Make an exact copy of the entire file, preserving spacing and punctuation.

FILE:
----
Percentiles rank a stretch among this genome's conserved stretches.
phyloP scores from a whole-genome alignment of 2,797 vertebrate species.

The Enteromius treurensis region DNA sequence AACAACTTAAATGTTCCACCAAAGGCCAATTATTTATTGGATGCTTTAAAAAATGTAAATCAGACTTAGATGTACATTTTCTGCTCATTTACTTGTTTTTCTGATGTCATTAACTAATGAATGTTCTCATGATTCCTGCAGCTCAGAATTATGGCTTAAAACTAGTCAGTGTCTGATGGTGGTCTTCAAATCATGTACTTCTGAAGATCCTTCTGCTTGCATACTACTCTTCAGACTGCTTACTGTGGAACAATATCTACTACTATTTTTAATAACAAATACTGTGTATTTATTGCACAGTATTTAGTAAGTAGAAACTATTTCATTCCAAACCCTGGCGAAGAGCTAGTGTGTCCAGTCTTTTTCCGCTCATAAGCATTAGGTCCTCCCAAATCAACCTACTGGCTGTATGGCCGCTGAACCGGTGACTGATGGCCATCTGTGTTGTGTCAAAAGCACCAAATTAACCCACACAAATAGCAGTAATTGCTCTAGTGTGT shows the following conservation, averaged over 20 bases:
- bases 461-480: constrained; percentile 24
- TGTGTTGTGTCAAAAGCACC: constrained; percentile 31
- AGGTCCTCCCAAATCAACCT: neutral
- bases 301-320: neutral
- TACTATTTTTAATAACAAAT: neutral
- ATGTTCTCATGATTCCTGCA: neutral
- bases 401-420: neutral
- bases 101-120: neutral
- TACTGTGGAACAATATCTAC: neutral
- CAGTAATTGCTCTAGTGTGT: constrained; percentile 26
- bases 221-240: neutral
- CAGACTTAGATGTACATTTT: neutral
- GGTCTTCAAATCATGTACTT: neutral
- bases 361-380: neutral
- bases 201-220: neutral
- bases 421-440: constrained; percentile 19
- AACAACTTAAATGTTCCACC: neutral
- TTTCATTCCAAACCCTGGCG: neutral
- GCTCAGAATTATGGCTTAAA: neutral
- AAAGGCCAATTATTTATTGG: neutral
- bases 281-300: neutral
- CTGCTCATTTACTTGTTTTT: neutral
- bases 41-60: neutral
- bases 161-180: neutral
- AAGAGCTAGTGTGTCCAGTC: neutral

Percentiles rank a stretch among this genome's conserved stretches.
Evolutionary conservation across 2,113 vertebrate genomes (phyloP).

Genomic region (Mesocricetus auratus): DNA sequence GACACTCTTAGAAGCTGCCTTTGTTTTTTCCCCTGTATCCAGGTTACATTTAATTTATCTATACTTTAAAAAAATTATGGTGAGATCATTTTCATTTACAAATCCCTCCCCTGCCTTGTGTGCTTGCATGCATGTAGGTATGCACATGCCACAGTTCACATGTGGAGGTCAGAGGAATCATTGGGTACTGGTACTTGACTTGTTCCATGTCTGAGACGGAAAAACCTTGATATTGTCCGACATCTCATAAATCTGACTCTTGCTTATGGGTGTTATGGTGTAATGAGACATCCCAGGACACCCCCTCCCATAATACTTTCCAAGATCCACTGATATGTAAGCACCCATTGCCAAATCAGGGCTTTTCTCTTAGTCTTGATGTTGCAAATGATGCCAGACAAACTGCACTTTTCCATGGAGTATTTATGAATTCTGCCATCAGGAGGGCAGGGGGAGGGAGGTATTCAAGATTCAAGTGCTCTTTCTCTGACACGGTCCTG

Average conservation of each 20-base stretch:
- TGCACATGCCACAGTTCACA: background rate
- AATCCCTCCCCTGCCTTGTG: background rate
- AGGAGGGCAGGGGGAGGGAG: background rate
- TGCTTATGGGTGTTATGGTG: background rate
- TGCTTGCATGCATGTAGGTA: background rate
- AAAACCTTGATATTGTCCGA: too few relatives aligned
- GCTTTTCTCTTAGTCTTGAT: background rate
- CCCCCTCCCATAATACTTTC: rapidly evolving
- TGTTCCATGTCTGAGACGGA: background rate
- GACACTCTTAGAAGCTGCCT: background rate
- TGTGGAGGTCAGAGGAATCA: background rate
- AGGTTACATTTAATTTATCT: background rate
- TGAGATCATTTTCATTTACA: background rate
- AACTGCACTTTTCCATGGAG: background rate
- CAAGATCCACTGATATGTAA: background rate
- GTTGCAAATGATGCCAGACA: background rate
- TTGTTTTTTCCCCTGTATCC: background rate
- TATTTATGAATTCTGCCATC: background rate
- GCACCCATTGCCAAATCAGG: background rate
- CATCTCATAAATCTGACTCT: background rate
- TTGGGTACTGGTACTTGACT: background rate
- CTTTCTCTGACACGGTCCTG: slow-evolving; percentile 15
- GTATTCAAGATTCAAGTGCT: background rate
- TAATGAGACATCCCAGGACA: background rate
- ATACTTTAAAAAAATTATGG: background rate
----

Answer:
Percentiles rank a stretch among this genome's conserved stretches.
phyloP scores from a whole-genome alignment of 2,797 vertebrate species.

The Enteromius treurensis region DNA sequence AACAACTTAAATGTTCCACCAAAGGCCAATTATTTATTGGATGCTTTAAAAAATGTAAATCAGACTTAGATGTACATTTTCTGCTCATTTACTTGTTTTTCTGATGTCATTAACTAATGAATGTTCTCATGATTCCTGCAGCTCAGAATTATGGCTTAAAACTAGTCAGTGTCTGATGGTGGTCTTCAAATCATGTACTTCTGAAGATCCTTCTGCTTGCATACTACTCTTCAGACTGCTTACTGTGGAACAATATCTACTACTATTTTTAATAACAAATACTGTGTATTTATTGCACAGTATTTAGTAAGTAGAAACTATTTCATTCCAAACCCTGGCGAAGAGCTAGTGTGTCCAGTCTTTTTCCGCTCATAAGCATTAGGTCCTCCCAAATCAACCTACTGGCTGTATGGCCGCTGAACCGGTGACTGATGGCCATCTGTGTTGTGTCAAAAGCACCAAATTAACCCACACAAATAGCAGTAATTGCTCTAGTGTGT shows the following conservation, averaged over 20 bases:
- bases 461-480: constrained; percentile 24
- TGTGTTGTGTCAAAAGCACC: constrained; percentile 31
- AGGTCCTCCCAAATCAACCT: neutral
- bases 301-320: neutral
- TACTATTTTTAATAACAAAT: neutral
- ATGTTCTCATGATTCCTGCA: neutral
- bases 401-420: neutral
- bases 101-120: neutral
- TACTGTGGAACAATATCTAC: neutral
- CAGTAATTGCTCTAGTGTGT: constrained; percentile 26
- bases 221-240: neutral
- CAGACTTAGATGTACATTTT: neutral
- GGTCTTCAAATCATGTACTT: neutral
- bases 361-380: neutral
- bases 201-220: neutral
- bases 421-440: constrained; percentile 19
- AACAACTTAAATGTTCCACC: neutral
- TTTCATTCCAAACCCTGGCG: neutral
- GCTCAGAATTATGGCTTAAA: neutral
- AAAGGCCAATTATTTATTGG: neutral
- bases 281-300: neutral
- CTGCTCATTTACTTGTTTTT: neutral
- bases 41-60: neutral
- bases 161-180: neutral
- AAGAGCTAGTGTGTCCAGTC: neutral

Percentiles rank a stretch among this genome's conserved stretches.
Evolutionary conservation across 2,113 vertebrate genomes (phyloP).

Genomic region (Mesocricetus auratus): DNA sequence GACACTCTTAGAAGCTGCCTTTGTTTTTTCCCCTGTATCCAGGTTACATTTAATTTATCTATACTTTAAAAAAATTATGGTGAGATCATTTTCATTTACAAATCCCTCCCCTGCCTTGTGTGCTTGCATGCATGTAGGTATGCACATGCCACAGTTCACATGTGGAGGTCAGAGGAATCATTGGGTACTGGTACTTGACTTGTTCCATGTCTGAGACGGAAAAACCTTGATATTGTCCGACATCTCATAAATCTGACTCTTGCTTATGGGTGTTATGGTGTAATGAGACATCCCAGGACACCCCCTCCCATAATACTTTCCAAGATCCACTGATATGTAAGCACCCATTGCCAAATCAGGGCTTTTCTCTTAGTCTTGATGTTGCAAATGATGCCAGACAAACTGCACTTTTCCATGGAGTATTTATGAATTCTGCCATCAGGAGGGCAGGGGGAGGGAGGTATTCAAGATTCAAGTGCTCTTTCTCTGACACGGTCCTG

Average conservation of each 20-base stretch:
- TGCACATGCCACAGTTCACA: background rate
- AATCCCTCCCCTGCCTTGTG: background rate
- AGGAGGGCAGGGGGAGGGAG: background rate
- TGCTTATGGGTGTTATGGTG: background rate
- TGCTTGCATGCATGTAGGTA: background rate
- AAAACCTTGATATTGTCCGA: too few relatives aligned
- GCTTTTCTCTTAGTCTTGAT: background rate
- CCCCCTCCCATAATACTTTC: rapidly evolving
- TGTTCCATGTCTGAGACGGA: background rate
- GACACTCTTAGAAGCTGCCT: background rate
- TGTGGAGGTCAGAGGAATCA: background rate
- AGGTTACATTTAATTTATCT: background rate
- TGAGATCATTTTCATTTACA: background rate
- AACTGCACTTTTCCATGGAG: background rate
- CAAGATCCACTGATATGTAA: background rate
- GTTGCAAATGATGCCAGACA: background rate
- TTGTTTTTTCCCCTGTATCC: background rate
- TATTTATGAATTCTGCCATC: background rate
- GCACCCATTGCCAAATCAGG: background rate
- CATCTCATAAATCTGACTCT: background rate
- TTGGGTACTGGTACTTGACT: background rate
- CTTTCTCTGACACGGTCCTG: slow-evolving; percentile 15
- GTATTCAAGATTCAAGTGCT: background rate
- TAATGAGACATCCCAGGACA: background rate
- ATACTTTAAAAAAATTATGG: background rate